The remains of a Tuskegee Airman who went missing during war II may are found, consistent with a replacement report about human remains recently discovered in Europe.
The Defense POW/MIA Accounting Agency (DPAA) is examining the likelihood that human remains and other objects retrieved from a crash site in Austria may are those of Capt. Lawrence E. Dickson, consistent with a Sunday, April 8, an article from The Washington Post.
Should it’s Dickson, one among 900 Black pilots trained at Alabama’s Tuskegee Army Air Field during WWII,, he’d be the primary Tuskegee Airman DPAA has accounted for. There’s also an opportunity he’d be the primary of 27 missing Tuskegee Airmen found since the war ended.
After leaving his base in Italy on December 23, 1944, 24-year-old Dickson’s plane began losing speed. He turned back toward home, but the flight continued to fail, taking place over what the opposite two pilots in his formation thought was a mountainous region of northeastern Italy.
Following the top of the war in Europe, his wife, Phyllis Dickson, who had received a telegram in January 1945 informing her that “Dickson has been reported missing in action,” sent a letter to the War Department saying she’d been “greatly distressed” and hoped to receive news about her husband.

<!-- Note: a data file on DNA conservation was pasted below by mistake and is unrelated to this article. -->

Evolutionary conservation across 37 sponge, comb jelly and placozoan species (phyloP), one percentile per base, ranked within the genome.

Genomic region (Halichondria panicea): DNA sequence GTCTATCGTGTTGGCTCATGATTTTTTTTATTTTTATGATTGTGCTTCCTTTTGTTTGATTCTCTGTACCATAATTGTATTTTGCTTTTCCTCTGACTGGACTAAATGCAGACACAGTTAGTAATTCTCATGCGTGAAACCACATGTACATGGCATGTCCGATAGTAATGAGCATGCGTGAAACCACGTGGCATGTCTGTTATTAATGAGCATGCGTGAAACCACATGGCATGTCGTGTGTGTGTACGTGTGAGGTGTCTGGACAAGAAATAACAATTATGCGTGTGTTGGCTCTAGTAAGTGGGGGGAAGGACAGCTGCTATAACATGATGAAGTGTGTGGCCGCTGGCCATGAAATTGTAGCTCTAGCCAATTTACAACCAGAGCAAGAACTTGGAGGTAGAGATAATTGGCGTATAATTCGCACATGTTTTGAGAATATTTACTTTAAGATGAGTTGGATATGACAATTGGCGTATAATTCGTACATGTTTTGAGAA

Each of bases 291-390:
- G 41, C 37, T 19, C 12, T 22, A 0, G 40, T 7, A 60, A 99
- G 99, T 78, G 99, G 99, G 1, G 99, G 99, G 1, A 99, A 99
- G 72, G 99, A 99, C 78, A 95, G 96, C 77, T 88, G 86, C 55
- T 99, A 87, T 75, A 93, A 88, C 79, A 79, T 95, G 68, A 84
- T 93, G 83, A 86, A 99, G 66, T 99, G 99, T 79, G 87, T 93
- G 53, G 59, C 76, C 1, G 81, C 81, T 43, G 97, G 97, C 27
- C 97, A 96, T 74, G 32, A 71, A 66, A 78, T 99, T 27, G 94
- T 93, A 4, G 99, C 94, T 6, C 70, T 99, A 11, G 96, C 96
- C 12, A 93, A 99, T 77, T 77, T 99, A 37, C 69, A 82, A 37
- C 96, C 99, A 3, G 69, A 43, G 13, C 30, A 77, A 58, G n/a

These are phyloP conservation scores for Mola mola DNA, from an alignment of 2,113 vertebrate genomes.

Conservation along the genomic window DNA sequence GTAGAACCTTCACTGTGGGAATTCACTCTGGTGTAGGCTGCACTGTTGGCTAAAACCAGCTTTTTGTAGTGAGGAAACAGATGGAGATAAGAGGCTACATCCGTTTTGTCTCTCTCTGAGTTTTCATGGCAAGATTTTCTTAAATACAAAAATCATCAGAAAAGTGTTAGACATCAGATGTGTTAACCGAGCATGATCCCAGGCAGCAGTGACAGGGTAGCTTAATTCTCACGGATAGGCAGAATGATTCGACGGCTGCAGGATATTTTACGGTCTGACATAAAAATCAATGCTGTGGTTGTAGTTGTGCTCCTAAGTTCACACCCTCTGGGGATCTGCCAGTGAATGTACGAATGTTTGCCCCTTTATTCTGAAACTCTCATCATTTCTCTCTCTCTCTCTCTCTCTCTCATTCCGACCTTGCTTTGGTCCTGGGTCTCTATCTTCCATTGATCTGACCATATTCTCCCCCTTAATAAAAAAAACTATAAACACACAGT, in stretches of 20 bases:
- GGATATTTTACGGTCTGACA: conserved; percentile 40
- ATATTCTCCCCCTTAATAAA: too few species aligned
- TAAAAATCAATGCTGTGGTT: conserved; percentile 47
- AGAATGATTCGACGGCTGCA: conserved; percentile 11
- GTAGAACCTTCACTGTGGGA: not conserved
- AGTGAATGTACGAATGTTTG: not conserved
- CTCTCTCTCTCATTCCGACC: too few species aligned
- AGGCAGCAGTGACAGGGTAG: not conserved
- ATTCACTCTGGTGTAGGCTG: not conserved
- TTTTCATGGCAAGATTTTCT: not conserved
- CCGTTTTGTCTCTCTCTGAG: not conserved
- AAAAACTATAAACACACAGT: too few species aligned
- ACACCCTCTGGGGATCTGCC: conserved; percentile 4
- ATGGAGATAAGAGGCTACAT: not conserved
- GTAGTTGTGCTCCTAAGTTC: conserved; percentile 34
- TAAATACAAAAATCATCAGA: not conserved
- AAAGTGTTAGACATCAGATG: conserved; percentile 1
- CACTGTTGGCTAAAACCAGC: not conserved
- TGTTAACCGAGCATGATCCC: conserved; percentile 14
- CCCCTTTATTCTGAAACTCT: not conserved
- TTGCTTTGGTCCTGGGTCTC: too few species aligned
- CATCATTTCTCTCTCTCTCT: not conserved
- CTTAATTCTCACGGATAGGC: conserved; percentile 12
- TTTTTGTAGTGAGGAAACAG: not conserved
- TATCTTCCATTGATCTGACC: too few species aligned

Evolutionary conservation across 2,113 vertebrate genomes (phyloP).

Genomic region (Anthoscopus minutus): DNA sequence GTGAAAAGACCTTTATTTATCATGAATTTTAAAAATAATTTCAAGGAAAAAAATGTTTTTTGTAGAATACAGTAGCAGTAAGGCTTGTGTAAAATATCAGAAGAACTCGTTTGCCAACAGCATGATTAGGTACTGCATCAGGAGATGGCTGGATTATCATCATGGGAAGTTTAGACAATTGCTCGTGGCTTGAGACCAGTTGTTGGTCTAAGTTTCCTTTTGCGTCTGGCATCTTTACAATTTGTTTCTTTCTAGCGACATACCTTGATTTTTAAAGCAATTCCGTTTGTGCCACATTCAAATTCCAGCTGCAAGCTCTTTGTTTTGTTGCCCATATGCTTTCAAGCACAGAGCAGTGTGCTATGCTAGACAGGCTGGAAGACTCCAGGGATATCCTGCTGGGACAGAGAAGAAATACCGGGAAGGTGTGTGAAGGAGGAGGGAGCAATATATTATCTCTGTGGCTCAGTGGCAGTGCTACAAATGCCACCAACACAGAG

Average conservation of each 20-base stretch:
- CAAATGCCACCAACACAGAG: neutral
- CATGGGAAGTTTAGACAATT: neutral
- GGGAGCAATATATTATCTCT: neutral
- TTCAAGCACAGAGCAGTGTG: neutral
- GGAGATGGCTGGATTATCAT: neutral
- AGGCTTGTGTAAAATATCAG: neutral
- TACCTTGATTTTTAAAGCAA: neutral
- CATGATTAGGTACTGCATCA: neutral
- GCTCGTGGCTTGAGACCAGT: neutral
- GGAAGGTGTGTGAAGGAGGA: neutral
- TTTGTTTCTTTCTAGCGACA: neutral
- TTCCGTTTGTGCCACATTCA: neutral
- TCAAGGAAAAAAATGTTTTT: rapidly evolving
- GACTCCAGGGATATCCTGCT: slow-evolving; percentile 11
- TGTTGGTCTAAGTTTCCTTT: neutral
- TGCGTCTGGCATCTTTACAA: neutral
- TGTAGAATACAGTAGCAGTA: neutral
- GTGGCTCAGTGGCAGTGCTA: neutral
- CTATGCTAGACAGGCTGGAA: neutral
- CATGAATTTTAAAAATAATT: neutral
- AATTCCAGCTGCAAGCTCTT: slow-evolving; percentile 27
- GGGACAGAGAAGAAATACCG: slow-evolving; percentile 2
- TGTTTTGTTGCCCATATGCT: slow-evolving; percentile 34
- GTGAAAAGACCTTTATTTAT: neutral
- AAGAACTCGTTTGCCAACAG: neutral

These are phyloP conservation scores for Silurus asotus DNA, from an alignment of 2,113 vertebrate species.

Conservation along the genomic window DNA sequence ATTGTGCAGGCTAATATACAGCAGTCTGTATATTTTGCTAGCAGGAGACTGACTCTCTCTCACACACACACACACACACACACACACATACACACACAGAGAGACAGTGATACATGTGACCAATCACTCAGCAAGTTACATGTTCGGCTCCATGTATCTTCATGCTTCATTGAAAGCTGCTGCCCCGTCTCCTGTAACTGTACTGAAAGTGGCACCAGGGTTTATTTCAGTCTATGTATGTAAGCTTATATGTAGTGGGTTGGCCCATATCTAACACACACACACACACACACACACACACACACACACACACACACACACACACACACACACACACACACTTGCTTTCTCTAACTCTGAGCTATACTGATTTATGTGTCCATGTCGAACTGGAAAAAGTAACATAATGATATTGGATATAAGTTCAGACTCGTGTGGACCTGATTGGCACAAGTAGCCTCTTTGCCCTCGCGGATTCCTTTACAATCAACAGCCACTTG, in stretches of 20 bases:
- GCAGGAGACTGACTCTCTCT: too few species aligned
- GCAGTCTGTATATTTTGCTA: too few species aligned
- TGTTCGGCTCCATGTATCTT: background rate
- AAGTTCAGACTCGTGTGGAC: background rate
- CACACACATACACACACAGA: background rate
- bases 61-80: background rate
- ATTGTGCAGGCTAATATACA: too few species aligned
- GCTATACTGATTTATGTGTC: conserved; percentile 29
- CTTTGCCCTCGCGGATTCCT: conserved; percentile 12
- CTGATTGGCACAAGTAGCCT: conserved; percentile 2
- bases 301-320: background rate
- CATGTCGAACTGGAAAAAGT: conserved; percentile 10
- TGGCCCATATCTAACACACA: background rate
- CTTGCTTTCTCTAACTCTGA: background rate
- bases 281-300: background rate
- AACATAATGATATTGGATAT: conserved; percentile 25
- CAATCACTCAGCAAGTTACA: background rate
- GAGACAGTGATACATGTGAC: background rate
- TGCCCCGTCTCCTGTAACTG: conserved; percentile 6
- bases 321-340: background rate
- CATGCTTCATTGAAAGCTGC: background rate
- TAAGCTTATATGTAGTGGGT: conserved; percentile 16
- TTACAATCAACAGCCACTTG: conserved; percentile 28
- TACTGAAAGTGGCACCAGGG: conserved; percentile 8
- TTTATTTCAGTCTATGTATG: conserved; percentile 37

The army had also looked for Dickson within the mountainous area where his plane was thought to possess gone down, but neither his plane nor his remains were found.
Yet 68 years after the military recommended his body be deemed “nonrecoverable,” his daughter, Marla L. Andrews, 75, got a call saying the look for Dickson’s remains was on. This followed an archaeological team discovering portions of a P-51 Mustang, which he flew, and human bones.
Andrews — who said there was a void over the daddy she longed to understand — and other relations recently provided cheek swabs to match with DNA material taken from a bone at the crash site.
Now it’s a scheme.
“At this age, I’m alleged to know that you simply roll with the punches,” she told The Washington Post. “You take it because it comes.”